Eleanor Jolliffe takes issue with the way the new code of conduct infantilises the profession

Eleanor Jolliffe

A new set of RIBA code of conduct came into effect at the start of May. The RIBA told me that the codes needed to be strengthened, with “more detail and additional guidance – to meet best practice for professional disciplinary matters”. This hasn’t been done half-heartedly. The previous code, from 2005, could fit on two sides of A4 – with room to spare. The 2019 revision takes 18 sides of A4. This revision is significant, not just for the apparent 900% increase in content, but for the increased specificity of the codes.

For instance, until April 30 it was sufficient for members to “comply with good employment practice and the RIBA employment policy, in their capacity as an employer or employee”. Now the requirements, for responsibilities as an employer alone, stretch to nearly a full A4 sheet including guidance on contracts, employment disputes and employing interns. I could expand this at some length but, in brief, a summary of the changes I could see from a side by side comparison is as follows (bear with me):

Principle 1: Integrity

Significantly expanded and re-written sections on: Impartiality and undue influence; Statements; Conflicts of interest; Confidentiality and privacy; and Bribery and corruption. New sections covering: Handling client money; and Criminal conviction or disqualification as a director/sanction.

Principle 2: Competence

This section has been most notably expanded and almost entirely re-written. The vague, open-ended guidelines of 2005 are entirely gone and the scope of what “competence” covers has been substantially expanded. Some of the new content in this section seems to directly address the outcomes of recent legal proceedings regarding architects – specifically Freeborn V Marcel (record keeping, appointments and client communications) and Stuart Duffy (certificates and practical completion).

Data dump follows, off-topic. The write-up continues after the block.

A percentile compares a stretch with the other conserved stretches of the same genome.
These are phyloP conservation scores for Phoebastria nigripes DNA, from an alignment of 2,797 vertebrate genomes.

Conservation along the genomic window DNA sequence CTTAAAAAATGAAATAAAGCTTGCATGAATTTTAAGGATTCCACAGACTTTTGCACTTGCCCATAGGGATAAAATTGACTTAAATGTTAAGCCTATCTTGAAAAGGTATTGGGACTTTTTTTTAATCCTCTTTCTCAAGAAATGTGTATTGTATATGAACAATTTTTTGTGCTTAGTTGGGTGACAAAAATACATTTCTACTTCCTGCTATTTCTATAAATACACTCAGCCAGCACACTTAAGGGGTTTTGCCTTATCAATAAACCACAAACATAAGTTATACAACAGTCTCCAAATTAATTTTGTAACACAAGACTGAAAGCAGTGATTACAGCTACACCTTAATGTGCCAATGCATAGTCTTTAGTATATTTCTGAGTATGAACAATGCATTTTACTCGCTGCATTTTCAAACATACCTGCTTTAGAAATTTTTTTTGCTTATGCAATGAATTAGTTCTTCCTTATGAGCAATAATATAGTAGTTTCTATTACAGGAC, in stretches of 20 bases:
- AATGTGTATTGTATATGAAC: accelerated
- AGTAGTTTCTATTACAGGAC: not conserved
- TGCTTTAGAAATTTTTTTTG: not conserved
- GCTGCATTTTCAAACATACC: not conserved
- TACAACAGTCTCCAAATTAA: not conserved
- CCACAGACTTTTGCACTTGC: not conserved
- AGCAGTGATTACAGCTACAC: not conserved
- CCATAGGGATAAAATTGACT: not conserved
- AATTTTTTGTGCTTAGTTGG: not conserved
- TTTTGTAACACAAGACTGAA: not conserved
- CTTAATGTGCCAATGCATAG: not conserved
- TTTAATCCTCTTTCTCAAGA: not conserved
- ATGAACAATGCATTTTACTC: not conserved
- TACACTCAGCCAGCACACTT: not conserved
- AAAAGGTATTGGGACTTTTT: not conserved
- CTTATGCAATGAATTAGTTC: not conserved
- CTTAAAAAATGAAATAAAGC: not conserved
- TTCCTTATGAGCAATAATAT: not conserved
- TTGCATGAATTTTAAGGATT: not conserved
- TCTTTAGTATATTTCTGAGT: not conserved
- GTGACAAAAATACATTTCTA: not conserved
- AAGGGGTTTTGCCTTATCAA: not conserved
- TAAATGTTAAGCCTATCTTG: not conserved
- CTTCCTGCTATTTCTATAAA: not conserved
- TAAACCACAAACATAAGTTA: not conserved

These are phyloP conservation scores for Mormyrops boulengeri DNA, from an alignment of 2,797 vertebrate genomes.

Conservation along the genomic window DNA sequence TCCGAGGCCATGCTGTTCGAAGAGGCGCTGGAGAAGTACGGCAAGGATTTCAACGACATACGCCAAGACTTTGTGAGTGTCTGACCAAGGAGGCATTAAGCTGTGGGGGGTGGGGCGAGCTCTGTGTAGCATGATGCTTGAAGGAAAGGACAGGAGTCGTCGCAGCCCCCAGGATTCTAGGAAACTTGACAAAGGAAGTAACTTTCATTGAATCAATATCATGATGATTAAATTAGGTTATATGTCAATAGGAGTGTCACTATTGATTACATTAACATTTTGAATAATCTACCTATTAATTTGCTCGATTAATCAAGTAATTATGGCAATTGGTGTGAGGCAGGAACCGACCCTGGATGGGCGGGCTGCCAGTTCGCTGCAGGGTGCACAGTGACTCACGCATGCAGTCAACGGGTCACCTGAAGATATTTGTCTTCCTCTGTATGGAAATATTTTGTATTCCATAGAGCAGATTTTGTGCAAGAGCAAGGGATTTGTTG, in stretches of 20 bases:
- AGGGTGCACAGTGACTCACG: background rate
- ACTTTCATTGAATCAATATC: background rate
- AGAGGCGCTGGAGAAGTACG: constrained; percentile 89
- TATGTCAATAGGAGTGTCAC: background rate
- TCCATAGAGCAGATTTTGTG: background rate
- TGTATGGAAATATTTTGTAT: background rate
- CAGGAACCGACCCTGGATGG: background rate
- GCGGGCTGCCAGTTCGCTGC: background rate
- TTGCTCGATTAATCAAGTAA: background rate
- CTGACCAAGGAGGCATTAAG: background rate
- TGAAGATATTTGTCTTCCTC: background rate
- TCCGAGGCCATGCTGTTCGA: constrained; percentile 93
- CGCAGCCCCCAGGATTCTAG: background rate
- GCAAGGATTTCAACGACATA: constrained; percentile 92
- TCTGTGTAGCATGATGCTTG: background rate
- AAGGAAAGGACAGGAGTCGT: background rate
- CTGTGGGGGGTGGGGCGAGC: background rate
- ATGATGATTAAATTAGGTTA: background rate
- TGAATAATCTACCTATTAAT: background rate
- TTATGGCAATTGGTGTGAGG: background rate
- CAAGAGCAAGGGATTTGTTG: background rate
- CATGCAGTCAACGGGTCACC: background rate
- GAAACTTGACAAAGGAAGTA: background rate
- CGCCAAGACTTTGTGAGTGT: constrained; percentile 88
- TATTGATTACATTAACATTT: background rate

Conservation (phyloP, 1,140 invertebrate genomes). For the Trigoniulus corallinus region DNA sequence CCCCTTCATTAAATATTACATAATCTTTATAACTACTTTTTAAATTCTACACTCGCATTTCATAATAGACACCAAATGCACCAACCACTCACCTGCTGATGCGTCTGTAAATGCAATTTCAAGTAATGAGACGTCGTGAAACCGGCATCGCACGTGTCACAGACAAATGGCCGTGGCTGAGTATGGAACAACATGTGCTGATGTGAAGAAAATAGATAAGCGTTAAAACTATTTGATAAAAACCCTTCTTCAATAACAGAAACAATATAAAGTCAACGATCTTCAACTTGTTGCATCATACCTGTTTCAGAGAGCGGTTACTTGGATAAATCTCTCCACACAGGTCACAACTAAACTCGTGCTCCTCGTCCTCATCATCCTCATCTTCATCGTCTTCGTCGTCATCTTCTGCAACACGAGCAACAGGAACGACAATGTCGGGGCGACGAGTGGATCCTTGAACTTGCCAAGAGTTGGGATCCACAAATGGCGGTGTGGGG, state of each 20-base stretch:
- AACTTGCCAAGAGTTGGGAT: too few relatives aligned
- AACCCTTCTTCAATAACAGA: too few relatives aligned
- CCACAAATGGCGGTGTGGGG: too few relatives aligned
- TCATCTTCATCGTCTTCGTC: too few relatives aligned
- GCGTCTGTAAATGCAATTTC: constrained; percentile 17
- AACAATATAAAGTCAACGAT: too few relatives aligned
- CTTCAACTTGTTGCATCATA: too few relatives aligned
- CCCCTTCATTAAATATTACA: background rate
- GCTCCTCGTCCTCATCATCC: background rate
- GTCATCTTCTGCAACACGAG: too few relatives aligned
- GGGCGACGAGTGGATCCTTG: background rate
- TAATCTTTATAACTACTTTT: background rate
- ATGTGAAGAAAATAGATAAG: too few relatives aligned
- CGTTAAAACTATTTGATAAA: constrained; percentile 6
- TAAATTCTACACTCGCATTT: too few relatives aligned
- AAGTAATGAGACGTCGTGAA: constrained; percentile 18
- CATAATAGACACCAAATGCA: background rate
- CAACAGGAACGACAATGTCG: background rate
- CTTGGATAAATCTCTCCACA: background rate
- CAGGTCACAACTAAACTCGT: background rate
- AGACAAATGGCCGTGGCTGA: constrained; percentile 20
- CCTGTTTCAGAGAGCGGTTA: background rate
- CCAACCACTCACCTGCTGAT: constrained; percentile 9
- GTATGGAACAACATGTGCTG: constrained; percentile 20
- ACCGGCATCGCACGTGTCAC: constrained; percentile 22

Significantly expanded and rewritten sections on: Skill, knowledge, care, ability; Terms of appointment; Keeping the client informed; Record keeping; and Law and regulations. New sections covering: Time, cost, quality; Health and safety; Inspection services; Building performance; Heritage and conservation; Certification; The environment; and Community and society.

Principle 3: Relationships

Significantly expanded and rewritten sections on: Equality, diversity and inclusion; Employment and responsibilities as an employer; Competitions; and Complaints and dispute resolution.

New sections covering: Copyright; Previous appointments; Peers; Modern slavery; Advertising/business names/use of RIBA crest and logo; Insurance; Non-disclosure agreements; and Whistleblowing.

I was particularly struck by how much more prescriptive the RIBA now is on both environmental and social issues. Before it was deemed sufficient that, “members should respect the beliefs and opinions of other people, recognise social diversity and treat everyone fairly…” and that, “members shall be aware of the environmental impact of their work”.

Now the RIBA seems to be requiring positive action and a broader sphere of influence from its members as, among other things, members “shall provide their professional services… in a manner that encourages and promotes equality of opportunity and diversity”, “shall seek and promote social justice” and “shall encourage their clients to adopt sustainable practices at the earliest opportunity”.